• We regroup the individuals into the classes so that the probability of each class changes
        • This is highly permitted in our algorithm
    • H
  • 11. Consider the following scenario ..
    • Probability of each outcome ( or class )
      • P(A) = 3/10 , P(B) = 3/10 , P(C) = 4/10
    • Total Information Content of Set S
      • -(3/10) log 2 (3/10) – (3/10) log 2 (3/10) – (4/10) log 2 (4/10) = 1.57
  • 12. Suppose we split this set on HOME
    • I 1 : Information in set S 1
      • -(2/5)log 2 (2/5) – (1/5) log 2 (1/5) – (2/5) log 2 (2/5) = 1.52
    • I 2 : Information in set S 2
      • -(1/5)log 2 (1/5) – (2/5) log 2 (2/5) – (2/5) log 2 (2/5) = 1.52
    • Total Information in S 1 and S 2
      • 0.5 I 1 + 0.5I 2 = 0.5 x 1.52 + 0.5 x 1.52 = 1.52
    P 1 (A) = 2/5 P 1 (B) = 1/5 P 1 (C) = 2/5 P 2 (A) = 1/5 P 2 (B) = 2/5 P 2 (C) = 2/5
  • 13. Impact of HOME attribute
    • In sets S 1 and S 2 , the attribute HOME was the same
    • But in set S the attribute HOME is not the same and so is of some significance
    • What is the significance of the HOME attribute ?
    • By adding the HOME attribute we have increased the information content
      • FROM : 1.52
      • TO : 1.57
    • So HOME attribute adds 0.05 to the overall information content
      • Or HOME attribute reduces uncertainty by 0.05
  • 14. Let us go back to the original set S ..
    • Probability of each outcome ( or class )
      • P(A) = 3/10 , P(B) = 3/10 , P(C) = 4/10
    • Total Information Content of Set S
      • -(3/10) log 2 (3/10) – (3/10) log 2 (3/10) – (4/10) log 2 (4/10) = 1.57
  • 15. This time we split on GENDER
    • I 1 : Information in set S 1
      • -(3/7)log 2 (3/7) – (4/7) log 2 (4/7) = 0.985
    • I 2 : Information in set S 2
      • = 0
    • Total Information in S 1 and S 2
      • (7/10) I 1 + (3/10)I 2 = 7/10 x 0.985 + 3/10 x 0 = 0.69
    P 1 (A) = 3/7 P 1 (B) = 0/7 P 1 (C) = 4/7 P 2 (A) = 0/3 P 2 (B) = 3/3 P 2 (C) = 0/3
  • 16. Impact of GENDER attribute
    • In sets S 1 and S 2 , the attribute GENDER was the same
    • But in set S the attribute GENDER is not the same and so is of some significance
    • What is the significance of the GENDER attribute ?
    • By adding the GENDER attribute we have increased the information content
      • FROM : 0.69
      • TO : 1.57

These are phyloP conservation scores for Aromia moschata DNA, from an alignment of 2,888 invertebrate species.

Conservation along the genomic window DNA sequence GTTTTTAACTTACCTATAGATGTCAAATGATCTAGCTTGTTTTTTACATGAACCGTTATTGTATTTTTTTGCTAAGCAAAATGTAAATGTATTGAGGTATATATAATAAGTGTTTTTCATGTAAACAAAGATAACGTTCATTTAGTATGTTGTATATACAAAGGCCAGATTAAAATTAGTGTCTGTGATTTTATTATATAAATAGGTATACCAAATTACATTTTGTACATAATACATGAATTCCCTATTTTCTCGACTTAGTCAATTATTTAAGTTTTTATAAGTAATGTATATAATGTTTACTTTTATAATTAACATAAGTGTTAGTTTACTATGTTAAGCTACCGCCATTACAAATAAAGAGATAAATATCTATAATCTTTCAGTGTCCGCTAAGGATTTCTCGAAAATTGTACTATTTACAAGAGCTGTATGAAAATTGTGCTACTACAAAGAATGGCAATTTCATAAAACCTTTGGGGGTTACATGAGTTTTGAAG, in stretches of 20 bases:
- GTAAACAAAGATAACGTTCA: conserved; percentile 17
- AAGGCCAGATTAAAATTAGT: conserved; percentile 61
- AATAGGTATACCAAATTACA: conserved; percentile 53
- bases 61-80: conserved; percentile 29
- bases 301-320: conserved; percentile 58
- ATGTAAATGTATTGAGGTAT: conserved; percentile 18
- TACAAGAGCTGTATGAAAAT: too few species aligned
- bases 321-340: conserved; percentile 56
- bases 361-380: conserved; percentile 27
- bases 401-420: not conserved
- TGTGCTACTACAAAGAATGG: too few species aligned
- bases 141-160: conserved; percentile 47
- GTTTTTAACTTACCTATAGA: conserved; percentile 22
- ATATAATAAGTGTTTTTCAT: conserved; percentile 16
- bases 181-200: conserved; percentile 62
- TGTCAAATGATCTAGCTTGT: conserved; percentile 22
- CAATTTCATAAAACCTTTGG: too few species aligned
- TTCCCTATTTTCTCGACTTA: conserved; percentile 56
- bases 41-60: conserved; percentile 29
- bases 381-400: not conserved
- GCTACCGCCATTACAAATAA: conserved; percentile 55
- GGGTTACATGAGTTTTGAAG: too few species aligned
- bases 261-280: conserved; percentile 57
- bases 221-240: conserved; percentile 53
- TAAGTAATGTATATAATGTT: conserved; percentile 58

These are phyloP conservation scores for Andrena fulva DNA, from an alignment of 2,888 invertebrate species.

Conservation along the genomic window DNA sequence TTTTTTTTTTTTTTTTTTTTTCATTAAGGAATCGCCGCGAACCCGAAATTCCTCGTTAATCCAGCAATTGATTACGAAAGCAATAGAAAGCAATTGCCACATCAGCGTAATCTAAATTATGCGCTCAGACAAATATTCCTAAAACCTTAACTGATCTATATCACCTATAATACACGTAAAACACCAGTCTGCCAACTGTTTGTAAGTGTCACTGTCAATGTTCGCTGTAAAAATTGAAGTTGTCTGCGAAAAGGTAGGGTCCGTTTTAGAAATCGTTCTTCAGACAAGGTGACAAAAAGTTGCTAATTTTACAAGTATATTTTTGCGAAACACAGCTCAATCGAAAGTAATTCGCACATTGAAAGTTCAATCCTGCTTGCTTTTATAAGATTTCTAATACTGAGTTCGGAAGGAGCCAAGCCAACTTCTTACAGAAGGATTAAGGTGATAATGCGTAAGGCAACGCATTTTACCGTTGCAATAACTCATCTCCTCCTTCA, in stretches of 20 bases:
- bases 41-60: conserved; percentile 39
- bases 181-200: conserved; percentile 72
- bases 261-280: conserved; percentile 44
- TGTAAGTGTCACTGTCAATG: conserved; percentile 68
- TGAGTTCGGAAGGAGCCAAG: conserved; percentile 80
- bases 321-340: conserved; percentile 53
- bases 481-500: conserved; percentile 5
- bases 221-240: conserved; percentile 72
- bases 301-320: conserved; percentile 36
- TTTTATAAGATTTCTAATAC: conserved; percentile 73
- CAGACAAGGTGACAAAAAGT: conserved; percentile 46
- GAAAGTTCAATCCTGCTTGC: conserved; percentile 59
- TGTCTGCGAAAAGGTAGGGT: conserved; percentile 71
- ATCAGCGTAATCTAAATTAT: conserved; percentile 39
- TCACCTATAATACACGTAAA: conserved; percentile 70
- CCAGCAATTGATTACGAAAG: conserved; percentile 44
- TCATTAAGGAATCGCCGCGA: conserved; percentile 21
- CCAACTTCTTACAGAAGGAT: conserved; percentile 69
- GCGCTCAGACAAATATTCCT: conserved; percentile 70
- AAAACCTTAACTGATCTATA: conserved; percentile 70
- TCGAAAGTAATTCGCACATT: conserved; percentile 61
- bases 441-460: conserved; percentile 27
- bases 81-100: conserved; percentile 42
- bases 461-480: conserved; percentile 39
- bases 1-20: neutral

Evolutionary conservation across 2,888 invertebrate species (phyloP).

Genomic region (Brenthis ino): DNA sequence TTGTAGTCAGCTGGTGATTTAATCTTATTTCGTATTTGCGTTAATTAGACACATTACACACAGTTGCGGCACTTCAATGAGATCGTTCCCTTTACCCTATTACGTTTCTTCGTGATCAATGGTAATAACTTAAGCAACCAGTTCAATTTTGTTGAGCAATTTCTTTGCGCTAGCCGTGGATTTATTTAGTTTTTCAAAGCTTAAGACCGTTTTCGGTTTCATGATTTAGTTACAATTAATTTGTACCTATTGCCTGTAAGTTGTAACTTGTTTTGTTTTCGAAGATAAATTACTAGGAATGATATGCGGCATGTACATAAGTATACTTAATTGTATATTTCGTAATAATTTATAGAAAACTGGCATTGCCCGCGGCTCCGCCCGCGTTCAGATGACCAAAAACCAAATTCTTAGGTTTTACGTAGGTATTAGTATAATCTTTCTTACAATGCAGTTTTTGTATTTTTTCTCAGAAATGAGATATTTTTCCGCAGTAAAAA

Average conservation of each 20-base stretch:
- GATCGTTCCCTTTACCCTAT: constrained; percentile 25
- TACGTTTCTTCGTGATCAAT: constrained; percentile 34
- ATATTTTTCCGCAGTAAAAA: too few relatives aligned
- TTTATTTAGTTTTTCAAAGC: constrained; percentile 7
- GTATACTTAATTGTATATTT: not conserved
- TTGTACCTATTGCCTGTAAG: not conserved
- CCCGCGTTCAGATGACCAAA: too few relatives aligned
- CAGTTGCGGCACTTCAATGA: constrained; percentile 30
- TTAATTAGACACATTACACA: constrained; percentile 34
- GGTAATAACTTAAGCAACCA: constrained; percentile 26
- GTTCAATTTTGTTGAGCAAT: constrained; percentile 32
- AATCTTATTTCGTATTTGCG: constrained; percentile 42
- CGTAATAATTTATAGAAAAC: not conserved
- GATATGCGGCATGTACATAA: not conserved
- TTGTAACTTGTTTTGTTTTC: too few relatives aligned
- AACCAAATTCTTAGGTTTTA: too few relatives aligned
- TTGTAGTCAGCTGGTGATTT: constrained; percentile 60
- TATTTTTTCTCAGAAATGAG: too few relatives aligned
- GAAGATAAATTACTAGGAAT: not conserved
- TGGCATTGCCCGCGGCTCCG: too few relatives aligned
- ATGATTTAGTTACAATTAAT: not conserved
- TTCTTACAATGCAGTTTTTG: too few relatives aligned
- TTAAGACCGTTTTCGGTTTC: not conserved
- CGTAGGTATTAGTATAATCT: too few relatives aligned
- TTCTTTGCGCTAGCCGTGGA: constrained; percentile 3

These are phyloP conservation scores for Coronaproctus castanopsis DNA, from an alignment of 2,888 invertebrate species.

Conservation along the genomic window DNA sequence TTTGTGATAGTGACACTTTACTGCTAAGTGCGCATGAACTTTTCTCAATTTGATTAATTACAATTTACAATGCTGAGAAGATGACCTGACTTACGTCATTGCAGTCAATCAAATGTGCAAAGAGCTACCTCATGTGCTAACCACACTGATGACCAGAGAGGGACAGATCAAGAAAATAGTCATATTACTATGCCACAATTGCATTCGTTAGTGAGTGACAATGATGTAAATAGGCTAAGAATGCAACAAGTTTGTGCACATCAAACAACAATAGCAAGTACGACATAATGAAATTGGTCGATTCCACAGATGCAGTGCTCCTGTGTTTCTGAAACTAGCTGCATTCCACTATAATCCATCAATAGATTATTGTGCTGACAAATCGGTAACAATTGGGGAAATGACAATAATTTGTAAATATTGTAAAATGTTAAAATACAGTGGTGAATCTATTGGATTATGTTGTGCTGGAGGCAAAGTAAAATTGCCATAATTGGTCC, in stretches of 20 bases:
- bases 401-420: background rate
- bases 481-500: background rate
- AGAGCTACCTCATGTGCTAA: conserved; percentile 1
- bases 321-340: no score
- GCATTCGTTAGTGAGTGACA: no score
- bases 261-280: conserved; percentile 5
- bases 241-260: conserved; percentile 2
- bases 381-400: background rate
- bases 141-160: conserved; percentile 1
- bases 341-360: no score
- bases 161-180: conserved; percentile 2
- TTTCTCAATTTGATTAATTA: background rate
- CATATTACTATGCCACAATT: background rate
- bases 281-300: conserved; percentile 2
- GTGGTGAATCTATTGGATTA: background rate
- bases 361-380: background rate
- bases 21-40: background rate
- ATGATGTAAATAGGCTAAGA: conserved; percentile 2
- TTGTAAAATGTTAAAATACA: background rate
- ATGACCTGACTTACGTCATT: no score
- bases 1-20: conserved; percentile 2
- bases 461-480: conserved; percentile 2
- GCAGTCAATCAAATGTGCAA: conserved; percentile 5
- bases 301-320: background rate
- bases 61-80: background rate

• So GENDER attribute adds 0.88 to the overall information content
      • Or GENDER attribute reduces uncertainty by 0.88
  • 17. If we were to do this for all attributes ...
    • We would observe that GENDER is the best candidate for the split
  • 18. And the first part of our tree would be ... Gender What Next ? Class B Male Female
  • 19. Remove GENDER and Class B and continue
    • Probability of each outcome ( or class )
      • P(A) = 3/7 , P(C) = 4/7
    • Total Information Content of Set S
      • -(3/7) log 2 (3/7) – (4/7) log 2 (4/7) = 1.33
  • 20. We split this set on HOME ...
    • I 1 : Information in set S 1
      • -(2/4)log 2 (2/4) – (2/4) log 2 (2/4) = 1.00
    • I 2 : Information in set S 2
      • -(1/3)log 2 (1/3) – (2/3) log 2 (2/3) = 0.92
    • Total Information in S 1 and S 2
      • (4/7) I 1 + (3/7)I 2 = 4/7 x 1.00 + 3/7 x 0.92 = 0.96
    P 1 (A) = 2/4 P 1 (C) = 2/4 P 1 (A) = 1/3 P 1 (C) = 2/3 Gain = 1.33 – 0.96 = 0.37
  • 21. But if we were to split on MARRIED
    • I 1 : Information in set S 1
      • = 0.0
    • I 2 : Information in set S 2
      • = 0.0
    • Total Information in S 1 and S 2
      • = 0.0
    P 1 (A) = 4/4 P 1 (C) = 0/4 P 1 (A) = 0/3 P 1 (C) = 3/3 Gain = 1.33 - 0 = 1.33
  • 22. Two things have happened
    • With MARRIED
      • We have hit the upper limit of information gain
      • No other attribute can do any better than this
    • In The TWO sub sets
      • All members belong to the same class
        • Either A or C
    • Hence we STOP here and observe ...
  • 23. That our DECISION TREE looks like Gender Married Class C Class A Class B Male YES Female NO